Pakistan has “vital lessons” to learn from China’s overtures to India and must emulate Beijing’s policy of boosting trade ties with New Delhi despite the long-standing bilateral disputes, according to a media report.
The report published in ‘Dawn’ newspaper warned that the Pakistani policymakers’ reflexive argument that China is Pakistan’s “friend first” in South Asia need to be reconsidered.
The editorial came after China’s ambassador to India Luo Zhaohui said in New Delhi that for all of its close ties with Pakistan, China sought “stable and prosperous ties with India too.”
“The comments were made to an Indian audience, but they are of profound relevance here in Pakistan,” the report said.
“For Pakistan, there are vital lessons to be drawn from the Chinese overtures to India. First, China’s policy of putting trade ahead of disputes, and not just verbally emphasising but working practically for regional connectivity, is something that Pakistan must seriously consider emulating,” it said.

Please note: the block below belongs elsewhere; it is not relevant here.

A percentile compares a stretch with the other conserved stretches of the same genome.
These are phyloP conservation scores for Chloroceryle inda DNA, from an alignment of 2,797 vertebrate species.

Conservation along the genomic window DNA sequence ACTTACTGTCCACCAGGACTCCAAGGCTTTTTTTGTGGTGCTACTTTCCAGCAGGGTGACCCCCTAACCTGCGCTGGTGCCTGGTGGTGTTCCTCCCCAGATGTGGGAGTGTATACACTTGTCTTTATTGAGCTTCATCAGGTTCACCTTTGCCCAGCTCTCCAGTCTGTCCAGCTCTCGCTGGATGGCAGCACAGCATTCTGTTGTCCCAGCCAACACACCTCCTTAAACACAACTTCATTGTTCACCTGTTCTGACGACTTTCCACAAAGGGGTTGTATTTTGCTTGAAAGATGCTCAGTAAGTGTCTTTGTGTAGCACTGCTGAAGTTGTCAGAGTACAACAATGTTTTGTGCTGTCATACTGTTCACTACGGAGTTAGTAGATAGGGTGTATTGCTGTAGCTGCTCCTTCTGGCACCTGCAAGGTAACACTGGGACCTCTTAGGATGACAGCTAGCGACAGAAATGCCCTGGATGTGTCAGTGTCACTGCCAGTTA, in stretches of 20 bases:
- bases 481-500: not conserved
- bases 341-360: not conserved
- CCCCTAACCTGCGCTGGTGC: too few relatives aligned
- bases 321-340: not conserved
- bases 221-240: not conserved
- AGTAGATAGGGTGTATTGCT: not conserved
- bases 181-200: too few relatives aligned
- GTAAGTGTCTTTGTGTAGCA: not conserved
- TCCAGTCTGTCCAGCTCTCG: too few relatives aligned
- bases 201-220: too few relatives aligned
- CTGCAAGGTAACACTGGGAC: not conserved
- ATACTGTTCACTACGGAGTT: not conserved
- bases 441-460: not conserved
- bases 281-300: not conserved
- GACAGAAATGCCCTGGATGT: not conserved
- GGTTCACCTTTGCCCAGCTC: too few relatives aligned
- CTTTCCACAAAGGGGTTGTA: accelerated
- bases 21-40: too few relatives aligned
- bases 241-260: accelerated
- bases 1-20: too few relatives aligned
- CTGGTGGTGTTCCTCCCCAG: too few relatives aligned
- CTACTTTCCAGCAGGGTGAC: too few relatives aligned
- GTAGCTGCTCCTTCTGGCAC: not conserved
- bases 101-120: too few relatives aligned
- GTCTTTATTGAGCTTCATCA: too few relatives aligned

The write-up noted that although there continues to be a “great deal” that divides India and China, yet rational voices in both the countries have prevailed and pulled the nations into “closer, near-irreversible” economic ties.
“Luo’s comments are also a warning against giddy notions inside Pakistan that CPEC has solidified Pakistan as its greatest, and possibly only, ally in the South Asia region,” it said.
India and China have been negotiating to resolve their border dispute for more than 20 years but an agreement is yet to be reached.
The dispute covers the 3,488-km Line of Actual Control.
While China claims parts of Arunachal as Southern Tibet, India asserts the dispute also covers the Aksai Chin area which China occupied during the 1962 Sino-India war.
Last month, China opposed to the Dalai Lama’s visit to Arunachal Pradesh, particularly Tawang, which it considers as Southern Tibet.